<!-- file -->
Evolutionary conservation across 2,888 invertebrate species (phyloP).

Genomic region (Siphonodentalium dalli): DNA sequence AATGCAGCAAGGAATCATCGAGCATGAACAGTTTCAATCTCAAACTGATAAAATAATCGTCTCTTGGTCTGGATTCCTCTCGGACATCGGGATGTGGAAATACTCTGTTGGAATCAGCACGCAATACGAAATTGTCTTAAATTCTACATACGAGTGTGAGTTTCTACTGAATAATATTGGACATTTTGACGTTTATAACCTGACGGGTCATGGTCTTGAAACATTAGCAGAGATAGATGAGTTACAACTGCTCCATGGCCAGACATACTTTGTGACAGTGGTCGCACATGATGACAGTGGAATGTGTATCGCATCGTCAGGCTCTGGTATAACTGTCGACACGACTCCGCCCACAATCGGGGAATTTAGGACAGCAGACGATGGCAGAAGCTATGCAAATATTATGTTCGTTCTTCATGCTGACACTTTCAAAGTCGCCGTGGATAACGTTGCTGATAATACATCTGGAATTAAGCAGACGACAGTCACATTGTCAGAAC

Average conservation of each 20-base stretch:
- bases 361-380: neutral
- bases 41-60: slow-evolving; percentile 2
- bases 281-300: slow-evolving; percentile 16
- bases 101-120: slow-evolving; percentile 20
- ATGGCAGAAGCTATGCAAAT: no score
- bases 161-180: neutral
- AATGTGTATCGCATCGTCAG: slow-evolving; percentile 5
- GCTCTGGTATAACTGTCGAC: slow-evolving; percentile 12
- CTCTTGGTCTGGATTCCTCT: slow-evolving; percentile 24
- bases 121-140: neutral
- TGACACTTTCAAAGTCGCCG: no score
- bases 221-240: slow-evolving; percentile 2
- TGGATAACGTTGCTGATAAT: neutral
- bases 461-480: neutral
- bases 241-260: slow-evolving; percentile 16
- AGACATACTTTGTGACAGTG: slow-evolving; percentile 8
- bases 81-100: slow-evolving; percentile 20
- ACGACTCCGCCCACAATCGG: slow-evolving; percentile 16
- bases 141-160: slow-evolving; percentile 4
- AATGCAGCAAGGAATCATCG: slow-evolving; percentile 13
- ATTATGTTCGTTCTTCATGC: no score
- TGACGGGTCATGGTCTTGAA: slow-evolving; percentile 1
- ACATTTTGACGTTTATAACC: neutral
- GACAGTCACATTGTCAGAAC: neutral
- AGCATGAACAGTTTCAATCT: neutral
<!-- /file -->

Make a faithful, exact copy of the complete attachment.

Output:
Evolutionary conservation across 2,888 invertebrate species (phyloP).

Genomic region (Siphonodentalium dalli): DNA sequence AATGCAGCAAGGAATCATCGAGCATGAACAGTTTCAATCTCAAACTGATAAAATAATCGTCTCTTGGTCTGGATTCCTCTCGGACATCGGGATGTGGAAATACTCTGTTGGAATCAGCACGCAATACGAAATTGTCTTAAATTCTACATACGAGTGTGAGTTTCTACTGAATAATATTGGACATTTTGACGTTTATAACCTGACGGGTCATGGTCTTGAAACATTAGCAGAGATAGATGAGTTACAACTGCTCCATGGCCAGACATACTTTGTGACAGTGGTCGCACATGATGACAGTGGAATGTGTATCGCATCGTCAGGCTCTGGTATAACTGTCGACACGACTCCGCCCACAATCGGGGAATTTAGGACAGCAGACGATGGCAGAAGCTATGCAAATATTATGTTCGTTCTTCATGCTGACACTTTCAAAGTCGCCGTGGATAACGTTGCTGATAATACATCTGGAATTAAGCAGACGACAGTCACATTGTCAGAAC

Average conservation of each 20-base stretch:
- bases 361-380: neutral
- bases 41-60: slow-evolving; percentile 2
- bases 281-300: slow-evolving; percentile 16
- bases 101-120: slow-evolving; percentile 20
- ATGGCAGAAGCTATGCAAAT: no score
- bases 161-180: neutral
- AATGTGTATCGCATCGTCAG: slow-evolving; percentile 5
- GCTCTGGTATAACTGTCGAC: slow-evolving; percentile 12
- CTCTTGGTCTGGATTCCTCT: slow-evolving; percentile 24
- bases 121-140: neutral
- TGACACTTTCAAAGTCGCCG: no score
- bases 221-240: slow-evolving; percentile 2
- TGGATAACGTTGCTGATAAT: neutral
- bases 461-480: neutral
- bases 241-260: slow-evolving; percentile 16
- AGACATACTTTGTGACAGTG: slow-evolving; percentile 8
- bases 81-100: slow-evolving; percentile 20
- ACGACTCCGCCCACAATCGG: slow-evolving; percentile 16
- bases 141-160: slow-evolving; percentile 4
- AATGCAGCAAGGAATCATCG: slow-evolving; percentile 13
- ATTATGTTCGTTCTTCATGC: no score
- TGACGGGTCATGGTCTTGAA: slow-evolving; percentile 1
- ACATTTTGACGTTTATAACC: neutral
- GACAGTCACATTGTCAGAAC: neutral
- AGCATGAACAGTTTCAATCT: neutral